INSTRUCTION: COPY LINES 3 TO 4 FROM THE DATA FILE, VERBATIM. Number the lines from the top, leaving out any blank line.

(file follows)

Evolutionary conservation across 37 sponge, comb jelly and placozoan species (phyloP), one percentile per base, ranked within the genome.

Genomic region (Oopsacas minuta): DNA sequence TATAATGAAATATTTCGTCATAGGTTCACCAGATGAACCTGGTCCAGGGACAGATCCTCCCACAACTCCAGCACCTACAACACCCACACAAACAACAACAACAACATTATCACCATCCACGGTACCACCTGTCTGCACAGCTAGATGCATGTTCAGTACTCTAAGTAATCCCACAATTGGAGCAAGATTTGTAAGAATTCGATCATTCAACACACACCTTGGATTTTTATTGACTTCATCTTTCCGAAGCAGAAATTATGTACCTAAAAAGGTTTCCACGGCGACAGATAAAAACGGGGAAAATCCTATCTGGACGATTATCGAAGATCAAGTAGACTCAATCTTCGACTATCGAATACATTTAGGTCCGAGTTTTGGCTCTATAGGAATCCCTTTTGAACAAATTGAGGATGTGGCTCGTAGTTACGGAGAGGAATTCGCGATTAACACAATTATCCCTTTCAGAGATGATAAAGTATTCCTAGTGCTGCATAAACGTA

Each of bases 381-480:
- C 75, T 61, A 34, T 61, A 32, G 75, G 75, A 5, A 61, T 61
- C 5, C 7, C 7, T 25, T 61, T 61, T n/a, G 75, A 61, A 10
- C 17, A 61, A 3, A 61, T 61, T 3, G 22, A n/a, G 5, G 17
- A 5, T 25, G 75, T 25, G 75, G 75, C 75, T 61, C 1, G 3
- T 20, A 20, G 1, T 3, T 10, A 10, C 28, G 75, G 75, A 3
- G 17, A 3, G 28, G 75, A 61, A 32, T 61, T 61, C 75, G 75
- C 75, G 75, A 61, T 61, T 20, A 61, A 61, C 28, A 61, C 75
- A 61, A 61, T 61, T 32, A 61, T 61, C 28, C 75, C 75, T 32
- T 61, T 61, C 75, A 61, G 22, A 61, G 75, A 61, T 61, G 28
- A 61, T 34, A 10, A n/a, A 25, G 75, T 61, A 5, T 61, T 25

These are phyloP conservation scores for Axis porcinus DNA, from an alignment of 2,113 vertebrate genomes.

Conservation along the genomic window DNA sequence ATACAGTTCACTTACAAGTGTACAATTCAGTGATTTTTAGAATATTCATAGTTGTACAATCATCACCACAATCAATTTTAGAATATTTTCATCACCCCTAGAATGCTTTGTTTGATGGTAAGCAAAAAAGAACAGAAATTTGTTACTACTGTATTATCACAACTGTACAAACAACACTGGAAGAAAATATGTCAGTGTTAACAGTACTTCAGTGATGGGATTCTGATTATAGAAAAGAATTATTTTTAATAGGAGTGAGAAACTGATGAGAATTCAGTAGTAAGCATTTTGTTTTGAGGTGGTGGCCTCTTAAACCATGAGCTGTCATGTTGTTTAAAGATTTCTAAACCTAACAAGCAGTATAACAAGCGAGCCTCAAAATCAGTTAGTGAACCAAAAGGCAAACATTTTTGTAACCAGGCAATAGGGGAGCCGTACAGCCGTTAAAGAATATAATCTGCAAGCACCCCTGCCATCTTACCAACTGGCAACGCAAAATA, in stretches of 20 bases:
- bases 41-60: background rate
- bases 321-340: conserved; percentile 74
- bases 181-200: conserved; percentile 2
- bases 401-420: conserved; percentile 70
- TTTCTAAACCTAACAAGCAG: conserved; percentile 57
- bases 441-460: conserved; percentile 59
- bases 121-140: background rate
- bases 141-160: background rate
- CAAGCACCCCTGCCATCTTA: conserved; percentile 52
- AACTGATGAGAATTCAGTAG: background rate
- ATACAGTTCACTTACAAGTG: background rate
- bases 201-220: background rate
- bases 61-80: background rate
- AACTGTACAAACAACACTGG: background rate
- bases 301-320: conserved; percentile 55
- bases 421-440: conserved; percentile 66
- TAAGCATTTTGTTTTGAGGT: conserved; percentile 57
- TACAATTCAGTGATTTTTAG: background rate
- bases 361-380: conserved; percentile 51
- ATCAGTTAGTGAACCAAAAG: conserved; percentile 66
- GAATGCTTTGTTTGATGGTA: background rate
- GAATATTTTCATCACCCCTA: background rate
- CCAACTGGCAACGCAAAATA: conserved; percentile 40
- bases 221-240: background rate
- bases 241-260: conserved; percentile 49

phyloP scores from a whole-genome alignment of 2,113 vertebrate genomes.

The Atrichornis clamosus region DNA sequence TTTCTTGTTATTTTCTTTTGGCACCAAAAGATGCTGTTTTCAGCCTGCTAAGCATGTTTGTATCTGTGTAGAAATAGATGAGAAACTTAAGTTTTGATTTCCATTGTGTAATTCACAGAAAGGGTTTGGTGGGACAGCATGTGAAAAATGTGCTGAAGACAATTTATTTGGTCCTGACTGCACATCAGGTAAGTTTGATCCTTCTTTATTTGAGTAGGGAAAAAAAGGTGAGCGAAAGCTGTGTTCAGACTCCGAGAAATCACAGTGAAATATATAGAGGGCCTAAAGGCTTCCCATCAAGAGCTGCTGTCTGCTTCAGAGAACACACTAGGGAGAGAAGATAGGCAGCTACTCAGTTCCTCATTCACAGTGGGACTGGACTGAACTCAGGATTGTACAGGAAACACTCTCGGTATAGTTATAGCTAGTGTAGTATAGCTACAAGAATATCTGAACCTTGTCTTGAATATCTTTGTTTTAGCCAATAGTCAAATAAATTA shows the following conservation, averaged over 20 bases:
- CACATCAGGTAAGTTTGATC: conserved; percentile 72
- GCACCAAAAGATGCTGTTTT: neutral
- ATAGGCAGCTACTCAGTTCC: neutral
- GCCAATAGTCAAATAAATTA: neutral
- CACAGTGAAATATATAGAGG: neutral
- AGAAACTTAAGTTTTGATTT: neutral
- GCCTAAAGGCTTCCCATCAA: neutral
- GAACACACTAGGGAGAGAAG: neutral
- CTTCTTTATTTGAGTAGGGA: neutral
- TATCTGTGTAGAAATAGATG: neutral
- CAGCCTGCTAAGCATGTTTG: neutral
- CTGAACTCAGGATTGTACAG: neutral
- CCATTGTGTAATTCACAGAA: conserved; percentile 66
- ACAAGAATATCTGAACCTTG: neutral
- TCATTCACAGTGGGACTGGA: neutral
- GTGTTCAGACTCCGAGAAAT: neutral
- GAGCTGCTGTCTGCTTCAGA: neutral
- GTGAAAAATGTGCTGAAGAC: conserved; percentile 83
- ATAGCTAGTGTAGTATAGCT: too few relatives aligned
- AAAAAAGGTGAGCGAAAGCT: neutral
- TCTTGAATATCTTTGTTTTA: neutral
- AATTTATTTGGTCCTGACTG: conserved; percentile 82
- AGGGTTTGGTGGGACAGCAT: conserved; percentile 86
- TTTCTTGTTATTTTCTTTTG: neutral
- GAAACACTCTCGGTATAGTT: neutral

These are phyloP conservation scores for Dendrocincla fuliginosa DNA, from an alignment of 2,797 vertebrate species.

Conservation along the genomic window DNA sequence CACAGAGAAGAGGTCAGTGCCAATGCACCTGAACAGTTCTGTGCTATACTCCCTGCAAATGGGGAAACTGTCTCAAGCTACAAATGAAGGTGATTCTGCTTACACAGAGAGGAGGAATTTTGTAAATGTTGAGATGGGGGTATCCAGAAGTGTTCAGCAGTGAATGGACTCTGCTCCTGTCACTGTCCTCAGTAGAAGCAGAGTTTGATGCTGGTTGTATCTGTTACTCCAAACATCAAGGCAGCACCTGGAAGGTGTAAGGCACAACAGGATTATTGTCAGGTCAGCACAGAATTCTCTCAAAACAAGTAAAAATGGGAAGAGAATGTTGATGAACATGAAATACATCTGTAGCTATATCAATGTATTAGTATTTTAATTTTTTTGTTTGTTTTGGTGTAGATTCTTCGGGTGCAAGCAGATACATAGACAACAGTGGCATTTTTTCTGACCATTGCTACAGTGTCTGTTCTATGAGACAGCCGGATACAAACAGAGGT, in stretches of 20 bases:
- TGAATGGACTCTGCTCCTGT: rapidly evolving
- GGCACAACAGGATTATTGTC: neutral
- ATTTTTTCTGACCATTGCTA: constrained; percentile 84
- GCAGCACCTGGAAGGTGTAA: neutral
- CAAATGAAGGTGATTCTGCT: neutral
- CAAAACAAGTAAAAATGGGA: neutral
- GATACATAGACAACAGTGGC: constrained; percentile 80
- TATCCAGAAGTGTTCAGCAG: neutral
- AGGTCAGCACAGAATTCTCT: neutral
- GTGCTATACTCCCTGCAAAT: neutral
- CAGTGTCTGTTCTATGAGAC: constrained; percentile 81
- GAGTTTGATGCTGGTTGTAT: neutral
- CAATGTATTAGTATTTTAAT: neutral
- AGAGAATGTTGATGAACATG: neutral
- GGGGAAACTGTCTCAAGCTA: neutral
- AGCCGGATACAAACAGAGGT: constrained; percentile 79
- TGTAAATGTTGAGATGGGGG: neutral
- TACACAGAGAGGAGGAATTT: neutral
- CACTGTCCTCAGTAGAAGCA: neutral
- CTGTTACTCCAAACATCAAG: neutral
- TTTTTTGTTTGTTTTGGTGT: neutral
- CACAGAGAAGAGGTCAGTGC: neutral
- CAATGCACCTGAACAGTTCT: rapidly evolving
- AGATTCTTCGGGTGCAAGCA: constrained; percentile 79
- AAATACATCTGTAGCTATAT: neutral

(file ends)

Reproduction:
Each of bases 381-480:
- C 75, T 61, A 34, T 61, A 32, G 75, G 75, A 5, A 61, T 61